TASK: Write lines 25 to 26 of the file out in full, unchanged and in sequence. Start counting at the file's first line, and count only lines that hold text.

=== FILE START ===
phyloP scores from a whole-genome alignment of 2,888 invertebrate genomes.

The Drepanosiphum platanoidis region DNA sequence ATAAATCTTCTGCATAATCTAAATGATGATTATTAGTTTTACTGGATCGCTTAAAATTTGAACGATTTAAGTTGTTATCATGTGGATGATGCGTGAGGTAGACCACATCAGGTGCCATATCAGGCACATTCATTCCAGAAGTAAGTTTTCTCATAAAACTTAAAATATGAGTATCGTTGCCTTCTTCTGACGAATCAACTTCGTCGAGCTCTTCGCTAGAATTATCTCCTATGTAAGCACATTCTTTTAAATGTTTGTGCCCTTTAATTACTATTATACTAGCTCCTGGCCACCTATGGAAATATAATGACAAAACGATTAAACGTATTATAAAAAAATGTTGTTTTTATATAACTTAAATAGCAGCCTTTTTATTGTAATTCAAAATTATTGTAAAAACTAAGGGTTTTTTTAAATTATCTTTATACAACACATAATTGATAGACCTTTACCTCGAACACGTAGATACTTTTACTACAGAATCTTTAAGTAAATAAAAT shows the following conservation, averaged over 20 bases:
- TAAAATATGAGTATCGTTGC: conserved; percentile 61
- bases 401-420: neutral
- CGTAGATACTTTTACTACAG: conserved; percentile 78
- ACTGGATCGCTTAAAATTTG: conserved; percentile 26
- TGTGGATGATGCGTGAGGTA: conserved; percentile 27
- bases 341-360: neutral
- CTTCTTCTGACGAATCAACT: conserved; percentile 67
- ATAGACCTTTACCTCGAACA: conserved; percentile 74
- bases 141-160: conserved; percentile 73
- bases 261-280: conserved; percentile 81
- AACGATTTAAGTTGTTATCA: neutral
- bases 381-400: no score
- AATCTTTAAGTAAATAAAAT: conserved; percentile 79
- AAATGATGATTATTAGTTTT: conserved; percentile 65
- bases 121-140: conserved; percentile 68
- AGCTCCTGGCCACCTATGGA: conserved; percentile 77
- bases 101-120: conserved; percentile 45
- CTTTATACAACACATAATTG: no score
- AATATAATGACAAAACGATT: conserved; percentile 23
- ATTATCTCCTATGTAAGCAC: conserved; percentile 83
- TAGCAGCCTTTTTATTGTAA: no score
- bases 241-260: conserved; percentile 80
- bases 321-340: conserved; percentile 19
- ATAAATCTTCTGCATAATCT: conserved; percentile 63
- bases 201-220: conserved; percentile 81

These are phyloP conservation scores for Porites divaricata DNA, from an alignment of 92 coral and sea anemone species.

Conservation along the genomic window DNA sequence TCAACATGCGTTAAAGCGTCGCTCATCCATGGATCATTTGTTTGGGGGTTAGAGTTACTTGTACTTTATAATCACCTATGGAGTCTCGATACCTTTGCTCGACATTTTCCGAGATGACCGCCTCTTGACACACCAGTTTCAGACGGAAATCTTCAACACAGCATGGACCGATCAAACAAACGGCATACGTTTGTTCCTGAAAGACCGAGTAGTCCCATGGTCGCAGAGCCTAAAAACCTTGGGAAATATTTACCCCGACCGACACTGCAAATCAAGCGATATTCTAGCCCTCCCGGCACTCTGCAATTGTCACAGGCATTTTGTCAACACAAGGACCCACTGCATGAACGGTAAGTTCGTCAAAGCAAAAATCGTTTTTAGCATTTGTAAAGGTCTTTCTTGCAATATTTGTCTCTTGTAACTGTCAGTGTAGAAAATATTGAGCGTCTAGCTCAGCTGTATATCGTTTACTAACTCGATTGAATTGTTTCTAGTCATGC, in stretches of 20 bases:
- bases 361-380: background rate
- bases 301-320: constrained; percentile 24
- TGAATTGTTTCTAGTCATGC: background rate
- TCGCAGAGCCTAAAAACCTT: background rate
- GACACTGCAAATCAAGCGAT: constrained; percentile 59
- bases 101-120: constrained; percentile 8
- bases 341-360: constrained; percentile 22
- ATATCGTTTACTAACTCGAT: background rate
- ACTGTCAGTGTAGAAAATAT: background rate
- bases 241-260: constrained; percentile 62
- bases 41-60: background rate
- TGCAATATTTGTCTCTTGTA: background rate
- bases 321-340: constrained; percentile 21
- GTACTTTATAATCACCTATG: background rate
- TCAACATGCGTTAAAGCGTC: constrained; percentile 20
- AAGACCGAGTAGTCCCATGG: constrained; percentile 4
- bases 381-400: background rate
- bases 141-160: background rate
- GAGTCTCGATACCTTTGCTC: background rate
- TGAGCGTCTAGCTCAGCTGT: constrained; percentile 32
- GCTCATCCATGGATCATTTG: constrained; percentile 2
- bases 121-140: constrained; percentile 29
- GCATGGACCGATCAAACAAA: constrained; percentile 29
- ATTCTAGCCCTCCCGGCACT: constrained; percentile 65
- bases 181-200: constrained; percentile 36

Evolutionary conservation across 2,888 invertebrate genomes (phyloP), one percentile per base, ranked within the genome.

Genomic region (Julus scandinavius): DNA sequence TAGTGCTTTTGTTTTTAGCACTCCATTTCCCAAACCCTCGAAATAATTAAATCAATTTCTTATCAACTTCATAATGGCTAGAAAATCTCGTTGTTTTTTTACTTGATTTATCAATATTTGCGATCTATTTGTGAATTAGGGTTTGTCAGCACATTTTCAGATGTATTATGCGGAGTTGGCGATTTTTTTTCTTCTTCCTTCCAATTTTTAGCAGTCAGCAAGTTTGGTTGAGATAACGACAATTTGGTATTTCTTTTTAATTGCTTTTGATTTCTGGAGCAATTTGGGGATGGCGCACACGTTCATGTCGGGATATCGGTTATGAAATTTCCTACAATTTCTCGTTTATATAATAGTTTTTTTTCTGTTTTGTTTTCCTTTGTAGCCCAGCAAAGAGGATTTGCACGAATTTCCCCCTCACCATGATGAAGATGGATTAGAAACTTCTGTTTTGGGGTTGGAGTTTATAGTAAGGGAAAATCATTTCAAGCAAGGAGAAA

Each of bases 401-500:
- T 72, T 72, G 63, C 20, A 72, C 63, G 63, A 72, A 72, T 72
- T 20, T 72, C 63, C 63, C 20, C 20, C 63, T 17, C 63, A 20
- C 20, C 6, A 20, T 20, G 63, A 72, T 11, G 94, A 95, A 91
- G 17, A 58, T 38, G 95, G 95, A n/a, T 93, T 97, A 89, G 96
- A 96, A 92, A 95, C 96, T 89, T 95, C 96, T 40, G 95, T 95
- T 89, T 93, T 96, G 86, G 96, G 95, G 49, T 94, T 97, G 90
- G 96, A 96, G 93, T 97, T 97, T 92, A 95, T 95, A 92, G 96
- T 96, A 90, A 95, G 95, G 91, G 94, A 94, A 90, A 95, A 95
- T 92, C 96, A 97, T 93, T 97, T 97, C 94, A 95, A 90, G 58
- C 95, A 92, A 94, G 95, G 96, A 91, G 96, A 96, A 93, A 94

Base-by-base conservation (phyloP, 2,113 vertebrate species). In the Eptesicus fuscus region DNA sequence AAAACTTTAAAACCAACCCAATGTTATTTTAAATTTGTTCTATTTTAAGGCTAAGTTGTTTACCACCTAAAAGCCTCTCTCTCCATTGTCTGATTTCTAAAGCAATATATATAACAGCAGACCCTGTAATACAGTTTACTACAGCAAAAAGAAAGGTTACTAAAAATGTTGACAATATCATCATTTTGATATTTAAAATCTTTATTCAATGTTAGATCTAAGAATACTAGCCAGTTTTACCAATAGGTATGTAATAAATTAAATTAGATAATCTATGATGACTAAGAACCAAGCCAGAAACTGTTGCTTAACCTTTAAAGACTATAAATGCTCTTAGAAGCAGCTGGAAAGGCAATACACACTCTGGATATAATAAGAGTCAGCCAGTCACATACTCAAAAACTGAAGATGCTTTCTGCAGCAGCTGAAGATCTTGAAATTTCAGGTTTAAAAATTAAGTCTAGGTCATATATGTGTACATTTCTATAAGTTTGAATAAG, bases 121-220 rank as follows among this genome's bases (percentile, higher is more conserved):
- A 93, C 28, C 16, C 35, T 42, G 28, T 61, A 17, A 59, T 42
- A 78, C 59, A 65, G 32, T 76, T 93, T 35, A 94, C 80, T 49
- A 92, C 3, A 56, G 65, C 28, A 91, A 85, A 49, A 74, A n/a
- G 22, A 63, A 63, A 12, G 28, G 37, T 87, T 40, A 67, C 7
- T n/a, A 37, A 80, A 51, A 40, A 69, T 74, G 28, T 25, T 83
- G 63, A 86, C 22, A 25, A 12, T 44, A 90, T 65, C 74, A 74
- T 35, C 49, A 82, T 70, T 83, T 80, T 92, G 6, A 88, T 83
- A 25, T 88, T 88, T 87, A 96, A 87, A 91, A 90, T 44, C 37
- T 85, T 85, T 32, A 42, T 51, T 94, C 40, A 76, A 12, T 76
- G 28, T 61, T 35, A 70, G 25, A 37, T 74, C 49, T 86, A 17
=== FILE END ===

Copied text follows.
- bases 321-340: conserved; percentile 19
- ATAAATCTTCTGCATAATCT: conserved; percentile 63